By now you’re pretty familiar with the old saying, “— didn’t kill —, — did!” right? Netflix didn’t kill Blockbuster, ridiculous late fees did. Uber didn’t kill the taxi business, limited access and fare control did. Apple didn’t kill the music distribution business…well OK, that one might be true.
In the next 5, 10 or 15 years, a lot of industrial distributors will be boldly claiming that Amazon ruined their business, but just like Blockbuster and taxis and Tower Records, before them, that blame should really be pointed at themselves.
So, what’s the real threat for distributors today? Making decisions without data.
New Blood Matters as Much as Your Core Customers
Last October I participated in an e-commerce panel at the International Fasteners Expo where we asked participants how many had a website or ecommerce platform — less than 50 percent of them raised their hand. In my conversations with owners, they cited that they still have plenty of old-school customers calling, faxing and visiting their office which were cornerstones of their business.
Now, as a 20-plus year veteran of this business I know full well that relationships with partners who are stuck in their ways can be paramount, but at the risk of sounding ominous, those relationships only last as long as those partners.
Keeping your business growing for the long haul means finding new blood and not enough owners are really taking the time to ask themselves how they are establishing and nurturing those relationships. To me, trying to succeed in a competitive environment where incremental is not what used to be is a losing proposition. We need to be relying on data to find that new blood.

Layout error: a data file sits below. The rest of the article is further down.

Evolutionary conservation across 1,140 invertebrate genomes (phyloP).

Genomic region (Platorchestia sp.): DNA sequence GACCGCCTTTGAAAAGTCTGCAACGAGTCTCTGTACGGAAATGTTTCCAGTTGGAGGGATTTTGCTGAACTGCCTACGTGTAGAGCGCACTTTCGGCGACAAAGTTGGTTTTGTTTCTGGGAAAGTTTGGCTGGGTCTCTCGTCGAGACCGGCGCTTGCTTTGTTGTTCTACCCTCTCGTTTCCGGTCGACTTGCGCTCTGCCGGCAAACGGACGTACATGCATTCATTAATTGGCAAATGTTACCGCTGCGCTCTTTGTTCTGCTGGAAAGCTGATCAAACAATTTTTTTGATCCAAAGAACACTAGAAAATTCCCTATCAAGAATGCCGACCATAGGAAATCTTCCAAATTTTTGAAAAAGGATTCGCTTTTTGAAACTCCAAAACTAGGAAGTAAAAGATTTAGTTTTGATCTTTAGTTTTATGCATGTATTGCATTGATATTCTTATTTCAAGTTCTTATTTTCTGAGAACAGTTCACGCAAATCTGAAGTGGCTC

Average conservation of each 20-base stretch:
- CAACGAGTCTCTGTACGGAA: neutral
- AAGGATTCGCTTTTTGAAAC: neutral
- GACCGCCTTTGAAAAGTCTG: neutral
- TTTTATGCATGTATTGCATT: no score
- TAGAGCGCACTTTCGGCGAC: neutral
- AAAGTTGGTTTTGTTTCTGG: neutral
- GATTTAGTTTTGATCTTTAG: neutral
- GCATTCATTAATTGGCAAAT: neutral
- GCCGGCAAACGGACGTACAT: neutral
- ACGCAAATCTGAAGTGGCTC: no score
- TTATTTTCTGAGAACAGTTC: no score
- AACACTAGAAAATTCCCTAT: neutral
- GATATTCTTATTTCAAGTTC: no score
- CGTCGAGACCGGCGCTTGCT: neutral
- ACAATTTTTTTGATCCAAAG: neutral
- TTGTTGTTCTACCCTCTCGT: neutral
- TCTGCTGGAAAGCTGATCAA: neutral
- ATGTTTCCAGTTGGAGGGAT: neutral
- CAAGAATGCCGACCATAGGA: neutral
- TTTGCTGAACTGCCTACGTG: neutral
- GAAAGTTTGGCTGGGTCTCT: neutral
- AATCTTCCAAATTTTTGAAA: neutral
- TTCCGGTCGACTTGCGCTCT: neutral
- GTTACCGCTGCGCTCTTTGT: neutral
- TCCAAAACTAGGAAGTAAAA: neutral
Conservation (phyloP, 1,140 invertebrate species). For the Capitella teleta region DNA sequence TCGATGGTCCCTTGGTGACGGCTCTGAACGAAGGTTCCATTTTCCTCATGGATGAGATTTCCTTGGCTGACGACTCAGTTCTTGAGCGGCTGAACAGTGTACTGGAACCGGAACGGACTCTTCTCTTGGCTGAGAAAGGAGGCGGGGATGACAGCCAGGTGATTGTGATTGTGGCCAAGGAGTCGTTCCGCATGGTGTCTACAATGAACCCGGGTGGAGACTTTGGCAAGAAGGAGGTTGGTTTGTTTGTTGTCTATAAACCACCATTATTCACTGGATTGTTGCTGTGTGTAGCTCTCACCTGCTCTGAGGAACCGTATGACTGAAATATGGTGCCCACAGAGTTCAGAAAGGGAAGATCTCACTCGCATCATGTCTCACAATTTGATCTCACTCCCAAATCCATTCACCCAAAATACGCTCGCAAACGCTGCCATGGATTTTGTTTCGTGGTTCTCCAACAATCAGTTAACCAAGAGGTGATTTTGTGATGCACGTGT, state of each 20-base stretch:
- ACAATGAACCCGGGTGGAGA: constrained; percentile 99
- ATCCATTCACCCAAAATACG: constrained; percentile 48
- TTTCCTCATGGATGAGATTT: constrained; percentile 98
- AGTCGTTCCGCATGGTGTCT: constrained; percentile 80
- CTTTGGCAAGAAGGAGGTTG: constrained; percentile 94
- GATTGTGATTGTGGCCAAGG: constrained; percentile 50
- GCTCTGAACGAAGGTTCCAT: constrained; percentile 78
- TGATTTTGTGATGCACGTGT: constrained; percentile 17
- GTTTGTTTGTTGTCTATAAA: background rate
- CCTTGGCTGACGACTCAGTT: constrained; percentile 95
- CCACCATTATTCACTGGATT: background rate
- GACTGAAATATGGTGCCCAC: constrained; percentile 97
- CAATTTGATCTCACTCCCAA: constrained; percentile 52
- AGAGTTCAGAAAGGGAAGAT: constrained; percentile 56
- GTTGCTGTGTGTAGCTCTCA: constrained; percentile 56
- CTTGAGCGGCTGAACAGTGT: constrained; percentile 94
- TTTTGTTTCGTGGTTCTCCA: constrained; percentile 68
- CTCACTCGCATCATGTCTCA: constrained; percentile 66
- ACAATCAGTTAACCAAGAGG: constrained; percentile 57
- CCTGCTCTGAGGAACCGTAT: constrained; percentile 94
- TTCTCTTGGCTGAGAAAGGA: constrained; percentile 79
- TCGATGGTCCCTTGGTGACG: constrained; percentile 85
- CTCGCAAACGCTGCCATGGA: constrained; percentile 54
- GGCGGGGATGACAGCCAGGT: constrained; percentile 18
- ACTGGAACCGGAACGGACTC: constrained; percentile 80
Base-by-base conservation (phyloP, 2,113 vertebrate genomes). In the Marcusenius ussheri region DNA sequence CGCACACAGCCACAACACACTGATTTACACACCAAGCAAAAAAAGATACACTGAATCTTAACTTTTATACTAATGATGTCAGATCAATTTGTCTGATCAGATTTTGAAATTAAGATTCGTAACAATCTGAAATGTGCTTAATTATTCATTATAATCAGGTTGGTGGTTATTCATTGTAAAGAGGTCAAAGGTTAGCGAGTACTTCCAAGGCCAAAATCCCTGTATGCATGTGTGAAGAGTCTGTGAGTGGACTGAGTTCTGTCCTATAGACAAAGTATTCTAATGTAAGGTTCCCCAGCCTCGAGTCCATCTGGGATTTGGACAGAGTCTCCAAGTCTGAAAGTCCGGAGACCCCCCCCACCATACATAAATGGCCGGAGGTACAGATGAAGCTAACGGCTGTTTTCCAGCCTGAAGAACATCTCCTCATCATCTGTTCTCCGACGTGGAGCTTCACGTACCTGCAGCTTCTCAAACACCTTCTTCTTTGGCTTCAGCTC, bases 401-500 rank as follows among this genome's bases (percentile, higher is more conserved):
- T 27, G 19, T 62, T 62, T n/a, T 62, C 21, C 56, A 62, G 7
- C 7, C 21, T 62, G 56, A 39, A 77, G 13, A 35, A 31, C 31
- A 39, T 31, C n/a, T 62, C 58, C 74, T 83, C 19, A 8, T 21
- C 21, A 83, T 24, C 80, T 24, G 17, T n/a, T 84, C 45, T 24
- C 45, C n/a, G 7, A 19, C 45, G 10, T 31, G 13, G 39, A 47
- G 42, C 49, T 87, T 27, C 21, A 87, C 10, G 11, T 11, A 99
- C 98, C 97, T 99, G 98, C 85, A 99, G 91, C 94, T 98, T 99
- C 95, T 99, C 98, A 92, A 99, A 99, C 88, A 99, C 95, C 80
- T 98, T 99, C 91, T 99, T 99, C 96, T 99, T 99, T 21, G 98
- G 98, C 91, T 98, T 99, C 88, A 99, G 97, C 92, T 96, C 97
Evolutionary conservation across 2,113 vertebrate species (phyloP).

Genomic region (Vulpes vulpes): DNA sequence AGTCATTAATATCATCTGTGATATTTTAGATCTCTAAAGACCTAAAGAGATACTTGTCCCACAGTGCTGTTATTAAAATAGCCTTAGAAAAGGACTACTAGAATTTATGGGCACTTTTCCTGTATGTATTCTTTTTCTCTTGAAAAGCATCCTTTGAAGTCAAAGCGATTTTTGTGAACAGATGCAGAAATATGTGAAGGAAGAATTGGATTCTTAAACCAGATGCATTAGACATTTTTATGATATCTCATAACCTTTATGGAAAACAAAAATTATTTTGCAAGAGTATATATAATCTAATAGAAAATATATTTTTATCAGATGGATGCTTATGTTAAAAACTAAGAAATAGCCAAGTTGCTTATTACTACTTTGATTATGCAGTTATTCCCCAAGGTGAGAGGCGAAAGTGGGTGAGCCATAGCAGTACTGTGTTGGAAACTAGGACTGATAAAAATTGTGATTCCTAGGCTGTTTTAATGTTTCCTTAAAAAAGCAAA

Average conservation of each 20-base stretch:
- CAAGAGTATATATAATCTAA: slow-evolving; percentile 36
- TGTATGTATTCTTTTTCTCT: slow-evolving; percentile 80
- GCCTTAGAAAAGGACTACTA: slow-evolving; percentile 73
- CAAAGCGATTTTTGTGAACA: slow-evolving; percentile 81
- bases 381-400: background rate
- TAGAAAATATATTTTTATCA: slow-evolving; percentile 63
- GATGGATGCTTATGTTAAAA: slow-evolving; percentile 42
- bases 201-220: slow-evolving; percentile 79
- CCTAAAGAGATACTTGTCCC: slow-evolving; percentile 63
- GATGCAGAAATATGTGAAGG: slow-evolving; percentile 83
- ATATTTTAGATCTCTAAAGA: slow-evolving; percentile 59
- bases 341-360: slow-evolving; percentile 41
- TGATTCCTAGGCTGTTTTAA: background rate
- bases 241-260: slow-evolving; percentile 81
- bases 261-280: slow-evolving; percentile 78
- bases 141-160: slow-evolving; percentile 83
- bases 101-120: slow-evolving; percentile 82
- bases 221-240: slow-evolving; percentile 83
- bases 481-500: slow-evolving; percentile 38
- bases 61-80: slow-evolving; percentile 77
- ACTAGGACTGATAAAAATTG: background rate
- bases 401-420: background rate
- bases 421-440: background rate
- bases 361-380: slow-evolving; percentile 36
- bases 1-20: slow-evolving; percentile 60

Customers Are Speaking Clearly
During the expo, a gentleman approached me and asked for ideas on how he could optimize his operation. He told me he was able to serve between 20-30 orders per day running his business in QuickBooks, and using a shopping cart hosted by Hostgator that he had integrated into his system. His question for me was how to take the next step.
So why I am describing this man’s relatively basic IT setup?
Because while most of the people reading this article might have an ERP and/or CRM set up and probably have more infrastructure that this gentleman, I would bet good money that he has more success than most. And that’s because the challenge today is not technology, the challenge is to be open to listening to your customer’s behavior, by using the data you have in your ERP and CRM — which he was eager to do.
By simply seeking out help digging into the data, he has a better chance to survive than many distributors that are running their business with monthly hard copy reports and no presence in the digital world — no matter what their current market share.
We Aren’t Watching the Data
Most of the owners I talked with said they use reports to manage their business, which is better than nothing but is also kind of like driving a car only using the rear-view mirror. Let’s look at an example: